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Michigan men’s basketball coach John Beilein can relate to Wisconsin’s problems last season | Wisconsin Badgers Men’s Basketball

ROSEMONT, Ill. — On more than one occasion last season, John Beilein offered kind words and a history lesson to University of Wisconsin men’s basketball coach Greg Gard.

A young roster and two key injuries played a role in the Badgers’ worst season in two decades. By the time it was over, UW had gone 15-18 and missed the NCAA tournament for the first time since 1998.

Watching it play out from afar was Beilein, the coach at Michigan. He’d seen this movie; in fact, he’d lived it.

Three years earlier, the Wolverines finished with a 16-16 mark and missed the postseason a year after winning the Big Ten Conference regular-season title and falling one victory short of its second consecutive trip to the Final Four. Michigan began the 2014-15 season with loads of inexperience after underclassmen Nik Stauskas, Glenn Robinson III and Mitch McGary left for the NBA, and the lineup became even more depleted when starters Caris LeVert and Derrick Walton went down with season-ending injuries.

A similar situation played out at UW last season. A roster that was green following the departure of a decorated senior class led by Nigel Hayes and Bronson Koenig took a hit in December when D’Mitrik Trice and Kobe King were lost with season-ending injuries.

“What happened to them was the same thing that happened to us,” Beilein said Thursday at Big Ten Media Day. “It is what it is, and you can’t do anything about it except embrace it and say, ‘This is going to make us better in the years to come.’ ”

That was certainly the case at Michigan, which bounced back from the 2014-15 season by returning to the NCAA tournament the next year. One of the freshmen on that 16-16 team, Muhammad-Ali Abdur-Rahkman, played a key role in the run to the national title game last March.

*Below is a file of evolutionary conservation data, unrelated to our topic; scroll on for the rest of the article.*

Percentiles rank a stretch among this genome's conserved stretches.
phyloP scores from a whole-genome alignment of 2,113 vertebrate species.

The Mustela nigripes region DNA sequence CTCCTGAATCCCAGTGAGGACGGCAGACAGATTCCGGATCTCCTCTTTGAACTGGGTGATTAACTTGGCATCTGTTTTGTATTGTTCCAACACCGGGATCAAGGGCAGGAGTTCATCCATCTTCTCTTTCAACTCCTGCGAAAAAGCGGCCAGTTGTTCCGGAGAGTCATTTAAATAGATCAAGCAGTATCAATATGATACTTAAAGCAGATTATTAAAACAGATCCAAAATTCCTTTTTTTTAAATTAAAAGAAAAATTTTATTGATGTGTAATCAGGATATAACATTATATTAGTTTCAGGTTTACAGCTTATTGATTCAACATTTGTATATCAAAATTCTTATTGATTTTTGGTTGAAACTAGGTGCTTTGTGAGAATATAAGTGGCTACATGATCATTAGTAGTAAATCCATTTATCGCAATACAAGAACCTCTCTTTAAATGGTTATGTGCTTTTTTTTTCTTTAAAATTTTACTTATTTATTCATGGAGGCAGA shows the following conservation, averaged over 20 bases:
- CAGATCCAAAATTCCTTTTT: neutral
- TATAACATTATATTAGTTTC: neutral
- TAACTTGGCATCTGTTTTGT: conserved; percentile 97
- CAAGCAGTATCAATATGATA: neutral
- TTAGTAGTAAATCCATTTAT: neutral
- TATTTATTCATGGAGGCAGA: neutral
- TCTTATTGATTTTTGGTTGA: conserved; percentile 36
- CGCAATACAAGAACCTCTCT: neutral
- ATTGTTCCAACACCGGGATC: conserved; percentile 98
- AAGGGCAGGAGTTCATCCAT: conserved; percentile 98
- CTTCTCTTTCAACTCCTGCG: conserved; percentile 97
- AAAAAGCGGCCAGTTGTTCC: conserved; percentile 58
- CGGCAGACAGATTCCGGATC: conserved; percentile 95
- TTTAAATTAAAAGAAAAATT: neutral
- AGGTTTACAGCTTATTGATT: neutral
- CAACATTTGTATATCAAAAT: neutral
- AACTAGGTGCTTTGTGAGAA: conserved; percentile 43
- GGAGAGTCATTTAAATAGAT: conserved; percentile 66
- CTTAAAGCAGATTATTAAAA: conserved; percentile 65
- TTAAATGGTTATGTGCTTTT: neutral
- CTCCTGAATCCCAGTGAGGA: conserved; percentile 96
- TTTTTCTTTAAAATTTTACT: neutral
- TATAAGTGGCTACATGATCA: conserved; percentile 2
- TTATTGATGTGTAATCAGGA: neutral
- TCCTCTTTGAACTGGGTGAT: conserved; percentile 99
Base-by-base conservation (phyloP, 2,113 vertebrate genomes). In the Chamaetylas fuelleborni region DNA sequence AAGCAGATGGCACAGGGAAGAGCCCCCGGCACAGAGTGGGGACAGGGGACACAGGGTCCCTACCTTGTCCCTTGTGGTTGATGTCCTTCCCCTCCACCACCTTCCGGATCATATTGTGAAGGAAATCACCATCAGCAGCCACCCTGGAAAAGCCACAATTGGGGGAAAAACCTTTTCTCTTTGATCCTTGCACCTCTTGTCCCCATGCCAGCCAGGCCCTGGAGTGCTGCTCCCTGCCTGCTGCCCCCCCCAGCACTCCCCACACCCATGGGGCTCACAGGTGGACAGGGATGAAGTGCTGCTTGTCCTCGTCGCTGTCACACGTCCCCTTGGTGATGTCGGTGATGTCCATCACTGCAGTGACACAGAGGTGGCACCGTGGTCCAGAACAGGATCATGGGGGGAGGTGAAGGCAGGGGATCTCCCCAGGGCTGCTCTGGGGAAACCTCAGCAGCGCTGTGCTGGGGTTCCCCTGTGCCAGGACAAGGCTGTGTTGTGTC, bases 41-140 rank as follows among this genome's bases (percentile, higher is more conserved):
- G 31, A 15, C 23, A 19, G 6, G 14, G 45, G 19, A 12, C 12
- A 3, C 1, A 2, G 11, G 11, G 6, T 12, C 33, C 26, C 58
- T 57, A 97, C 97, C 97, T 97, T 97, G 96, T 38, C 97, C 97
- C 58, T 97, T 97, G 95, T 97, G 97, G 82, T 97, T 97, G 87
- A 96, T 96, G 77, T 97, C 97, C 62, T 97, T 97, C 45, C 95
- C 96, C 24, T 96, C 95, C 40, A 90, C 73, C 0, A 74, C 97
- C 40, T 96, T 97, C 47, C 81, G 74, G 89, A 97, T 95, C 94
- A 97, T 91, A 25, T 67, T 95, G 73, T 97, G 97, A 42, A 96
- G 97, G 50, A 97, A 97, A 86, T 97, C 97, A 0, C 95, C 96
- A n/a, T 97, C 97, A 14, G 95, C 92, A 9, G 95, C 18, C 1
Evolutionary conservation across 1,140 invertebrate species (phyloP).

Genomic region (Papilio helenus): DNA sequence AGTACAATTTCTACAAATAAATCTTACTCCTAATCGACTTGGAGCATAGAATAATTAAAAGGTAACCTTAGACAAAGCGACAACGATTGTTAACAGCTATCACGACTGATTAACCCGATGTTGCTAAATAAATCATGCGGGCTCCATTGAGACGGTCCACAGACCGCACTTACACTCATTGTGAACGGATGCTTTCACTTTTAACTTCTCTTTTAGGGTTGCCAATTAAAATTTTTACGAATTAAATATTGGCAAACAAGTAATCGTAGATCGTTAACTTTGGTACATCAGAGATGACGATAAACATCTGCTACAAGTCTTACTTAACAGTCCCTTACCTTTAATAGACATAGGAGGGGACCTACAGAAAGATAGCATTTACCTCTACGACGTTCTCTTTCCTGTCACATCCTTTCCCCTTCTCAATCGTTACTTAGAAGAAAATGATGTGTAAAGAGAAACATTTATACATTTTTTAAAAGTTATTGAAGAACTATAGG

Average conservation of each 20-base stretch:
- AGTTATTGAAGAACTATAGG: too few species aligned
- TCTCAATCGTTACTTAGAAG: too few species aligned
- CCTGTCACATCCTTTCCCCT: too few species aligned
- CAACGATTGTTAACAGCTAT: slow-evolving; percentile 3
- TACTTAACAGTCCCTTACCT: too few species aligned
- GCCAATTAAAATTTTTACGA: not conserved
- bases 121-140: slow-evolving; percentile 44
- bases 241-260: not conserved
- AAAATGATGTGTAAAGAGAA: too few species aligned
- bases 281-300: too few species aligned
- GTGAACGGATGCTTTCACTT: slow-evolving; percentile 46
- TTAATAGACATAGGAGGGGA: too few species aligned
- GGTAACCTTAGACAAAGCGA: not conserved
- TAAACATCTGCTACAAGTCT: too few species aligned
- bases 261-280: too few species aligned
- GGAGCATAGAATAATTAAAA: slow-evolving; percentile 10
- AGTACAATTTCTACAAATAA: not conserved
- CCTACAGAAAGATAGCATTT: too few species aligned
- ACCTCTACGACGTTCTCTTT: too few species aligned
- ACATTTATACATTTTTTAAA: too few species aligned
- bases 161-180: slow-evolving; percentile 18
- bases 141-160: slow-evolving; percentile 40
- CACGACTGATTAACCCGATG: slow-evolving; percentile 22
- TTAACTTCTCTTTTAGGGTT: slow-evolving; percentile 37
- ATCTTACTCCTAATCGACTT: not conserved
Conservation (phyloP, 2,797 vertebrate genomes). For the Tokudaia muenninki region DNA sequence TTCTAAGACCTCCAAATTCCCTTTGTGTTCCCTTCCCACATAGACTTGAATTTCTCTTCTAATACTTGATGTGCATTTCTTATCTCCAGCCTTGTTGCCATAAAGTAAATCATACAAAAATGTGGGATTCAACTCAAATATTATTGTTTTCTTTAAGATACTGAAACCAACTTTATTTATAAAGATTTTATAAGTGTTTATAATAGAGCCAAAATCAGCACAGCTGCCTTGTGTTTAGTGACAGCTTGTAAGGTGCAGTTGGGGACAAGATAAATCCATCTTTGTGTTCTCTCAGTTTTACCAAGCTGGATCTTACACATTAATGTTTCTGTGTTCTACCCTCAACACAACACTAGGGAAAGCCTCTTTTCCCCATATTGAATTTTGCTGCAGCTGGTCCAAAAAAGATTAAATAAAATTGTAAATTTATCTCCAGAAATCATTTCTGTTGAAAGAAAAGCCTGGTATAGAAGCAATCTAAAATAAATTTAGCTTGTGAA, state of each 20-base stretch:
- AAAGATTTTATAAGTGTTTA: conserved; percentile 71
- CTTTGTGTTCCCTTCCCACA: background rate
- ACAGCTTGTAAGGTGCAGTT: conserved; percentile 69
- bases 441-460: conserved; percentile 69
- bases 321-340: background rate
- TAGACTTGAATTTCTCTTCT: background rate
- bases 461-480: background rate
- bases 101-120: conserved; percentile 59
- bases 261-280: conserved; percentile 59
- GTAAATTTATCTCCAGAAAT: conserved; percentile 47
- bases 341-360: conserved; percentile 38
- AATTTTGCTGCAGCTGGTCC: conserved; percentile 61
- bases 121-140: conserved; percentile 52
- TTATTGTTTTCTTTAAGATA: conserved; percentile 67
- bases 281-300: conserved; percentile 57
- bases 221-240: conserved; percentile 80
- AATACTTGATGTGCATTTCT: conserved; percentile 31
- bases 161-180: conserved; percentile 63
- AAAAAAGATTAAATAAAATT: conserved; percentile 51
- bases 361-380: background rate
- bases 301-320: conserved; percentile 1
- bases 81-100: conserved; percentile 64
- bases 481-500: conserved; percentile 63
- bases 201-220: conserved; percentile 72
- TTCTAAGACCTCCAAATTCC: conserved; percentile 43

Gard and Co. are hoping for a similar bounceback experience. The Badgers return their top nine scorers from last season, a group led by senior center Ethan Happ and sophomore guard Brad Davison.

Trice (foot) and King (knee) have been full-go during preseason practices, which began two weeks ago. Davison, who had surgery to repair an injured left shoulder that plagued him throughout his debut season with the Badgers, also is healthy.

Clearly, some skepticism exists about whether last season was an aberration for UW, a perennial top-four finisher in the Big Ten until last season, or the first step in the program’s decline. The Badgers were picked to finish sixth in the Big Ten in a preseason poll of 28 media members who cover the conference, with one voter picking UW as high as second and two predicting a ninth-place showing.

Gard was asked Thursday if this season offers a fresh start for his program.

“You learn from those experiences, you grow from them, you improve upon them and you quickly move on,” he said. “We’re better because of it. And now we’ve turned the calendar. We’re on to ’18-’19.

“I’m excited for our guys, just to see how they can use their experiences that they’ve gained to take a step forward and to be an older, more mature team, a team that understands what it takes.”

Gard said he saw a fire in his players during the offseason. That mindset has continued into preseason drills, according to Happ.

“You can definitely feel how we ended last year and the year as a whole and how it carried over into practices,” Happ said. “You can just tell how hungry this team is.

“Every team wants to play games, but we want another opportunity, almost redemption.”

Beilein, whose team is picked to finish second in the Big Ten behind defending champion Michigan State, said he believes the Badgers will respond to a down season the same way the Wolverines did three years ago.

“That was a long year for everybody in Wisconsin by their standards,” Beilein said. “At the same time, they should be happy as hell. They got through it, the worst is over.

“Watch them. I think they’re going to be a great, great team in the Big Ten.”

Happ honored

Happ was a unanimous selection on the preseason All-Big Ten team.

Purdue junior guard Carsen Edwards was named preseason player of the year. Edwards got 22 votes, while Happ came in second with four votes.

Edwards and Happ were joined on the team by Nebraska senior guard James Palmer Jr., Michigan State junior guard Cassius Winston and Indiana senior forward Juwan Morgan.

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